The right to education, the right to equal opportunity and the right to… play?
Yes! According to the United Nations, play is a fundamental human right to which all children must have access. It is vital for mental health, developing social skills and building confidence and resilience. Yet, over the past 60 years, there has been a rapid decline in children’s ability to play, according to experts like Peter Gray, Ph.D., research professor of psychology at Boston College and author of Free to Learn. “There is no comparison between the freedom that kids had when I was growing up in the 1950s and what kids have today,” he says.
Free play, sometimes called unstructured play, must be guided by the players themselves — in this case, children. “Free play is the most untainted for a child because it is whatever they want it to be,” says Debbie Rhea, Ph.D., founder and director of the LiiNK Project and professor at Texas Christian University. “An adult has no influence and gives no guidance in helping a child to figure out what they’re going to do with a space, a concept or equipment. The child figures out what they want to do, how they want to go about it and what rules to create and follow.” In this context, children develop the skills that not only serve them in the present but also help them grow into happy, successful adults.
Closing the confidence gap
Do you remember standing at the edge of a pool, contemplating whether to dive in, then taking the plunge? Or wondering whether that tree is too tall to climb, then scrambling up it? When someone does this, they are intentionally and consciously exposing themselves to fear. “This is how you learn courage,” says Gray. “This is how you learn you can be in a fear-inducing situation, and you can manage it. You can control yourself. You don’t panic.”
When kids are at that should-I-or-shouldn’t-I moment, it’s tempting to step in and play hero. But you’re better off letting them play through this moment of fear, says Rhea. “My philosophy is you don’t fix it,” she says. “You allow them to develop their confidence, self-esteem and intrinsic motivation. That’s healthier than what we have today, which is a large group of very extrinsically motivated children.”
The first time a child pushes another child, they may get a negative response yet repeat the behavior. But eventually, the second child will walk away. “Over time, they learn, ‘OK, I can’t push this person or they’re going to stop playing with me,’ so they stop pushing,” says Rhea. “They start monitoring their own social behaviors by doing this kind of thing.
“Play is a natural context for learning how to get along with other children,” adds Gray. “The reason is that it’s freely chosen and self-motivated, so you’re free to quit. This makes play the most democratic activity there is.”
When comparing children who have more time to play and those who spend more time in structured, adult-driven activities, researchers have found important differences in what they call executive function — the ability to develop and follow through on a plan for solving problems.
“This is consistent with the idea that the forebrain connections — the parts of the brain involved in these things — are growing,” says Gray. “Play is how children learn to take control of their lives, make their own decisions and develop a sense that they can solve their own problems. They start to understand that they can meet the bumps on the road of life, because they’ve been out there playing and experiencing the bumps on the road of life.”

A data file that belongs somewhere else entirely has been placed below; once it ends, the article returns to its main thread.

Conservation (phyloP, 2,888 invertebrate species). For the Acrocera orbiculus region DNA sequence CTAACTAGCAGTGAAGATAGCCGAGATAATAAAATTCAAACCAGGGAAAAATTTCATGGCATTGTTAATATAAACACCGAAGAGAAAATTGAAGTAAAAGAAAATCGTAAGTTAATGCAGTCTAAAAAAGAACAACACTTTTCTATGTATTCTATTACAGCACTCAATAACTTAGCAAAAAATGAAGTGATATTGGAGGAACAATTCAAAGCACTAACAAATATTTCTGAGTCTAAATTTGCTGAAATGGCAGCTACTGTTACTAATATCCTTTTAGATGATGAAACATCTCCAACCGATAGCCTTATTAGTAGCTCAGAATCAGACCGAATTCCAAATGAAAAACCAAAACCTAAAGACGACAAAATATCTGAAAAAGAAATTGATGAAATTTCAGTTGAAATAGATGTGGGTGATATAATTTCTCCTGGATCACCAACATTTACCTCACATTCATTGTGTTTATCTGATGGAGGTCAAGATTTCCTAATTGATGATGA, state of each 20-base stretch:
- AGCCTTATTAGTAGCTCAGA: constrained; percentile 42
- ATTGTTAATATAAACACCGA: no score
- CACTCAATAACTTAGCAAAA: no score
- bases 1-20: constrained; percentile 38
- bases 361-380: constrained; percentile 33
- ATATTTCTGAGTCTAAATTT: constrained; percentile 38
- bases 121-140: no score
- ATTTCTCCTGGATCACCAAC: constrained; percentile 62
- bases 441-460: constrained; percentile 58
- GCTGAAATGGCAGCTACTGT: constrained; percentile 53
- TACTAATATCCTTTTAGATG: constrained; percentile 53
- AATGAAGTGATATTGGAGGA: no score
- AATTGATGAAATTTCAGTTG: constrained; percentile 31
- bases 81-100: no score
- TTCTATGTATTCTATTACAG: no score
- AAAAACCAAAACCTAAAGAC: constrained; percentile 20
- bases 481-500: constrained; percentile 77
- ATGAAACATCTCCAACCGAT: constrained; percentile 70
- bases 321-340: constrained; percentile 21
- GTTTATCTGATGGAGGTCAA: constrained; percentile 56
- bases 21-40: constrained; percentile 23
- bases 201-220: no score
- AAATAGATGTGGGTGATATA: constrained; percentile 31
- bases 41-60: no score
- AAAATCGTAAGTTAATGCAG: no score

A happy, healthy child
Since the 1960s, researchers and educators have used Rotter’s Internal-External Locus of Control Scale to better understand how we interact with the world around us. As free play has decreased, external locus of control — whereby you believe you are controlled by fate, circumstance and other people — has increased. Internal locus of control, its opposite, has decreased.
“There’s longstanding research and clinical evidence that if you don’t have an internal locus of control, you are predisposed to anxiety and depression,” says Gray. “If you don’t have opportunities to play, you don’t have an internal locus of control, and that sets you up for depression and anxiety.” This is consistent with the rise of these disorders in children and teens.
Where parents come in
If you’re reading this, realizing your child is overscheduled and descending into a spiral of self-blame, hold on just one moment.
Every day, we hear about the importance of academics, protecting children and what a competitive world it is out there. But we rarely hear about the flip side. “We need a comparable amount, if not more information about the dangers of overprotecting children, too much stress in schooling and not going out to play,” says Gray.
Rhea agrees. “I know it’s hard today,” she says. "We need to let parents be parents and kids be kids. I wish parents could relax, even a little, and allow kids to experience things even a little more than they’re experiencing them now.”
Every little bit does help. And the first step is a shift in mindset. “Parents have to work to become aware that play is not wasted time,” says Gray. “It is where and how children learn what really are the most important human skills.”
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